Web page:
EDWARDSVILLE — Lewis and Clark Community College is set in October to start converting the historic Lincoln School in Edwardsville into the Mannie Jackson Center for the Humanities.
The goal is to finish construction by the end of 2015 and open to the public in January 2016.
“Lincoln School isn’t on the list of most important historic buildings in Illinois but it could be,” said Dale Chapman, president of LCCC. “It’s a very important and symbolic building for the community. The renovation will respect the legacy of the building but give it a new purpose as well, utilizing the humanities to bring together a more pluralistic and increasingly polarized society.”
According to Chapman, Lincoln School, in the 1200 block of Main Street, was the site of the first Madison County Courthouse, the site where Illinois’ second governor Edward Coles freed his slaves and where Abraham Lincoln once practiced law. From 1912 to 1951 it was used as a school exclusively for African-American students in the Edwardsville School District.
LCCC received a $250,000 grant from the National Endowment for the Humanities two years ago to catalyze the project. It was only the sixth, two-year college to receive the grant. As a matching grant, the school needed to raise at least $500,000 of its own but that hasn’t been a problem. In April 2012, former Edwardsville resident Mannie Jackson announced a donation of $200,000 and, since then, LCCC has raised $1 million more.
Jackson, now 75, was born in a boxcar in the tiny town of Ilmo, Mo. His family later relocated to Edwardsville and Jackson attended Lincoln School. He was a high school basketball star at Edwardsville High School and was recruited to play at the University of Illinois. He played for the Harlem Globetrotters after graduation but made his fortune as an executive with Honeywell. He later bought the Globetrotters and became the nation’s first African-American owner of a global sports and entertainment brand.
“Once Mannie heard about this endowment grant and this opportunity to be involved, he said he would provide a challenge gift,” said Linda Chapman, LCCC vice president for academic affairs. “We were holding a book signing for his book, Boxcar to Boardrooms, at the N.O. Nelson campus. It had been a wonderful afternoon. People were telling their family stories. Mannie stood up and he said he was going to contribute to this endowment and he challenged everyone in the room to do the same.”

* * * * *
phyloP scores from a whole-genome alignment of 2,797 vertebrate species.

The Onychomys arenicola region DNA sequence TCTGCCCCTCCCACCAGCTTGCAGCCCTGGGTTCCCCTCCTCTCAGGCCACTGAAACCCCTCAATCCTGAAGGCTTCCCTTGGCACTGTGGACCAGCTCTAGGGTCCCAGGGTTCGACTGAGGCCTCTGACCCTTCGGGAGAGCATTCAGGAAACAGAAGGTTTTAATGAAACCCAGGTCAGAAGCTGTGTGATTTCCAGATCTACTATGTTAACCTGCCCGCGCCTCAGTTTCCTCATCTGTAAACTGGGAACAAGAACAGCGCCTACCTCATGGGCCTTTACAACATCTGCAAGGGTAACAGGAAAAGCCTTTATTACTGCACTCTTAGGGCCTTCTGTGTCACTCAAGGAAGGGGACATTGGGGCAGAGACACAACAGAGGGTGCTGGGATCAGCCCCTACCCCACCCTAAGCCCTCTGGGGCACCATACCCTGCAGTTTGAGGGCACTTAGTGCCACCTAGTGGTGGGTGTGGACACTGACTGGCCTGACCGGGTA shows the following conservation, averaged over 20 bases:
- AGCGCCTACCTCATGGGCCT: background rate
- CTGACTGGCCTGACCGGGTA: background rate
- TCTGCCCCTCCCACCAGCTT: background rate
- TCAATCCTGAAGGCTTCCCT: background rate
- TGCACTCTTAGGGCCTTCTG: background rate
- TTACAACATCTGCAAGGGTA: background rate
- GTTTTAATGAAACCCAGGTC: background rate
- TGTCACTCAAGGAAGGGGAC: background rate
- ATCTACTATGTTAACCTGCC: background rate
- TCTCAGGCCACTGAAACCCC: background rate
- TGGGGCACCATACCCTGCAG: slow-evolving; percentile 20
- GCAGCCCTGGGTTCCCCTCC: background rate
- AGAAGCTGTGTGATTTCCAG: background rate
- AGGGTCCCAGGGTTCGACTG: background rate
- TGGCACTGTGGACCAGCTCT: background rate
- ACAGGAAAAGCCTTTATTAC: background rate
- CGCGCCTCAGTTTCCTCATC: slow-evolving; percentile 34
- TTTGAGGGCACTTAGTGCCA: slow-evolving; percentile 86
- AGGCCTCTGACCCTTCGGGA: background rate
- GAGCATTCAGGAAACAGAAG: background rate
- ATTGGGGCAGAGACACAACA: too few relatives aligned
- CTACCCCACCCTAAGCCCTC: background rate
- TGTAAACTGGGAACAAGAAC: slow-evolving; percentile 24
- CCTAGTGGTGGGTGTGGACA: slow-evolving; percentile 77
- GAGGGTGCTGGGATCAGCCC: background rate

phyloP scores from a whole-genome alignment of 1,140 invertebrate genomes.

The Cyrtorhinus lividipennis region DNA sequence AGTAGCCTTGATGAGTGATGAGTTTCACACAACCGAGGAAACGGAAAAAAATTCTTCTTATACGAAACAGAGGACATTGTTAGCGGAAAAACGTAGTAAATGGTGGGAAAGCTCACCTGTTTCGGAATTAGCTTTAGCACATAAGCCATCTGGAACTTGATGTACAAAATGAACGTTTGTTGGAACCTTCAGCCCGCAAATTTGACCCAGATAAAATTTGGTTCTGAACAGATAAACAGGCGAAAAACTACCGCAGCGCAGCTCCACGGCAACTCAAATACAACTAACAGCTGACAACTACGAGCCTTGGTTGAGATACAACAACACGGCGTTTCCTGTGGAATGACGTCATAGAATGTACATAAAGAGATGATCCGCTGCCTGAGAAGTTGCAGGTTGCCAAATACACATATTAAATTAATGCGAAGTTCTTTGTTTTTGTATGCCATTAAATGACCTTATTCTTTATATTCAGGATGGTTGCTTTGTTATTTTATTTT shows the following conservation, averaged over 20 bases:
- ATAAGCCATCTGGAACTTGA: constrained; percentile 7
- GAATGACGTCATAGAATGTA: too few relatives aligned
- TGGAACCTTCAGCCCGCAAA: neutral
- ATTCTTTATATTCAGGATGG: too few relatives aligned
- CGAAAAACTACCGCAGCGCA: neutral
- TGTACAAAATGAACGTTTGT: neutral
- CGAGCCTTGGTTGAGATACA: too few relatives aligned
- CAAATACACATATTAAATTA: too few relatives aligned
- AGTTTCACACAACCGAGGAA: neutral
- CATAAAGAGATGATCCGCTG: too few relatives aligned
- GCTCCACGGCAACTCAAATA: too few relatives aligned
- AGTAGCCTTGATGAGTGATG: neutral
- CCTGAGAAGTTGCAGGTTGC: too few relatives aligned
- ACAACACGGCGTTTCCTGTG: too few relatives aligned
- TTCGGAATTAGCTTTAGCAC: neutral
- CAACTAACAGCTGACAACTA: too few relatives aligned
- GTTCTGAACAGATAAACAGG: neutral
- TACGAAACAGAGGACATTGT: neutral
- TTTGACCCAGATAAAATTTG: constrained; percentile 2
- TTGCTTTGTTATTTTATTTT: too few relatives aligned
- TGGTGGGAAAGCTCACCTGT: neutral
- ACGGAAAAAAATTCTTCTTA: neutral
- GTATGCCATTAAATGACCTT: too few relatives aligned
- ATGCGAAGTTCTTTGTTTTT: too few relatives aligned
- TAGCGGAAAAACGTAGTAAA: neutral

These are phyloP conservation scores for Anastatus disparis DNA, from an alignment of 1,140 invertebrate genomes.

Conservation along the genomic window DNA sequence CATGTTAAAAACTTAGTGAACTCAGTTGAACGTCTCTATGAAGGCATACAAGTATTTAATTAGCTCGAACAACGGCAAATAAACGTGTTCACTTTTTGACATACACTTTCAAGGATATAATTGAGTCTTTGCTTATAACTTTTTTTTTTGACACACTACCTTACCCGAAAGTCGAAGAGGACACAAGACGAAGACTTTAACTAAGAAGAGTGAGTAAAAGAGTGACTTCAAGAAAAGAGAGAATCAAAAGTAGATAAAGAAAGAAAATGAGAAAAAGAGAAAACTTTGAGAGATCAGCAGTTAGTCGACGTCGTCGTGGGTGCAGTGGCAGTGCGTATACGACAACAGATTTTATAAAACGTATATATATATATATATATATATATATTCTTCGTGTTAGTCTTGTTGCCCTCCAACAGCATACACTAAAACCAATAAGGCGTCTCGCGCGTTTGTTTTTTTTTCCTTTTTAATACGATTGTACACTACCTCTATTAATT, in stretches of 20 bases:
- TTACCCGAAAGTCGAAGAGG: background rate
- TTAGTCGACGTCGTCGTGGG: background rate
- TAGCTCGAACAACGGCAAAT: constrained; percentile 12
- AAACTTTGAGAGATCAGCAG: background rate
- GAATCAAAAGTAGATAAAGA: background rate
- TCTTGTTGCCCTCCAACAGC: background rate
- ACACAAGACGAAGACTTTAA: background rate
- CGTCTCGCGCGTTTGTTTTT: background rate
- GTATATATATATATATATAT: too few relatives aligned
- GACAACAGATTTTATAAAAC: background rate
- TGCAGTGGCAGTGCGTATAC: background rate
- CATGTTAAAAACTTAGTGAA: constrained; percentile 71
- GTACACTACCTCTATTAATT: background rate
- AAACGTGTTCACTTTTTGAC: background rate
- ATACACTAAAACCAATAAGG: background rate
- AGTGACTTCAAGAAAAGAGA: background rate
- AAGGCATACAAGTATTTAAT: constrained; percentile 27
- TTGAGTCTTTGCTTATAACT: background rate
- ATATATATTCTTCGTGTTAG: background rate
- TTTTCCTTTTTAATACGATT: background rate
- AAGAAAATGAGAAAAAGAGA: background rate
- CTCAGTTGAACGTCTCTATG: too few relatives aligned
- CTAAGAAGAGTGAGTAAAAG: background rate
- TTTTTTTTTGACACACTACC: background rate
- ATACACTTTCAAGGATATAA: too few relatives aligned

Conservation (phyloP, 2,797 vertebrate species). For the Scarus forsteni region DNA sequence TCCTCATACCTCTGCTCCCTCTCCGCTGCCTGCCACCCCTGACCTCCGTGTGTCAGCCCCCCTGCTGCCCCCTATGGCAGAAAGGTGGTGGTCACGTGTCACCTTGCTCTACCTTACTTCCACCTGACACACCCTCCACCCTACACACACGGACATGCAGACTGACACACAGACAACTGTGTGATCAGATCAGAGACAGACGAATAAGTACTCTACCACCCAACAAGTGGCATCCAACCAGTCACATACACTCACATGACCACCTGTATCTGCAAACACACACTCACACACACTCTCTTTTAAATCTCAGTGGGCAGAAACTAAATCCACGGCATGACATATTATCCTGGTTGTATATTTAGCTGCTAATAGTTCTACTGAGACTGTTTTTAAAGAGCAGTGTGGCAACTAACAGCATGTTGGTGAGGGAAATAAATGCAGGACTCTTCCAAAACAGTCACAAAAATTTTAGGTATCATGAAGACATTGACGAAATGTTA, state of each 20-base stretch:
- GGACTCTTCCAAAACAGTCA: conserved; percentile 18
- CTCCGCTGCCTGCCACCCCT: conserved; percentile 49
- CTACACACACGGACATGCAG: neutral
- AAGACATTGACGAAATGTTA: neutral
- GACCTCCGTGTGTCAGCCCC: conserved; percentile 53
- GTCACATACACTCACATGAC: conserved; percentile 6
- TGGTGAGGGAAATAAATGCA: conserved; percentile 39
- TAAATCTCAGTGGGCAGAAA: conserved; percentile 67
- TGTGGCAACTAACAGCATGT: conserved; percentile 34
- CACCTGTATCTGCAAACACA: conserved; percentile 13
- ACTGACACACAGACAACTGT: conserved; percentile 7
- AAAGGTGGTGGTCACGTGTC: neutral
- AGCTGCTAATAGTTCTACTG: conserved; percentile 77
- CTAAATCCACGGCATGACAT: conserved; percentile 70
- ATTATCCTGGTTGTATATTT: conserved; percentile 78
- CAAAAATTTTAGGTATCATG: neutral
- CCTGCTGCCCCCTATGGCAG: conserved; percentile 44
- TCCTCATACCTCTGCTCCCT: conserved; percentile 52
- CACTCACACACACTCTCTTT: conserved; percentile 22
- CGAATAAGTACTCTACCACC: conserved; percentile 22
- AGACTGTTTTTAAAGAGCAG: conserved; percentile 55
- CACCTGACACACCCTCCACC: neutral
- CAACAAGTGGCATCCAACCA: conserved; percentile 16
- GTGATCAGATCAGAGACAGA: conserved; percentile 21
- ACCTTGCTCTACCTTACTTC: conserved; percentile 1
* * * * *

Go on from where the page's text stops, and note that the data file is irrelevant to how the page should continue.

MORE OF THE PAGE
When it’s completed, there will be conference rooms, reception rooms and breakout rooms with the aim of bringing in speakers and holding a variety of events, conferences and symposiums. With the N.O. Nelson campus also in Edwardsville, the Jackson Center is not expected to house classrooms, although Dale Chapman said they are considering a possible tie-in with a culinary/hospitality program that would lend itself to the function of the building. Eventually, he hopes to add an 800-1,000 seat conference center and possibly a hotel.
“Our original goal when we received the NEH grant was to raise the required match of $500,000,” said Lori Artis, vice president of media and foundation relations for LCCC. “With a small group of investors we quickly surpassed that goal and now find ourselves at $1.5 million raised to date for the program endowment which will help us provide the speakers, symposia, educational outreach, etc.”
The phase II fund-raising goal revolves around raising $1 million to build an endowment that will “fund a position/person to lead the Mannie Jackson Center for the Humanities,” Artis said. “We’ve had such a positive response in our requests to the community to help us champion this cause that our fund-raising continues, and I foresee it continuing beyond these current goals.”
Anyone interested in investing in the project or learning more about it can contact the foundation and schedule a visit from a development officer at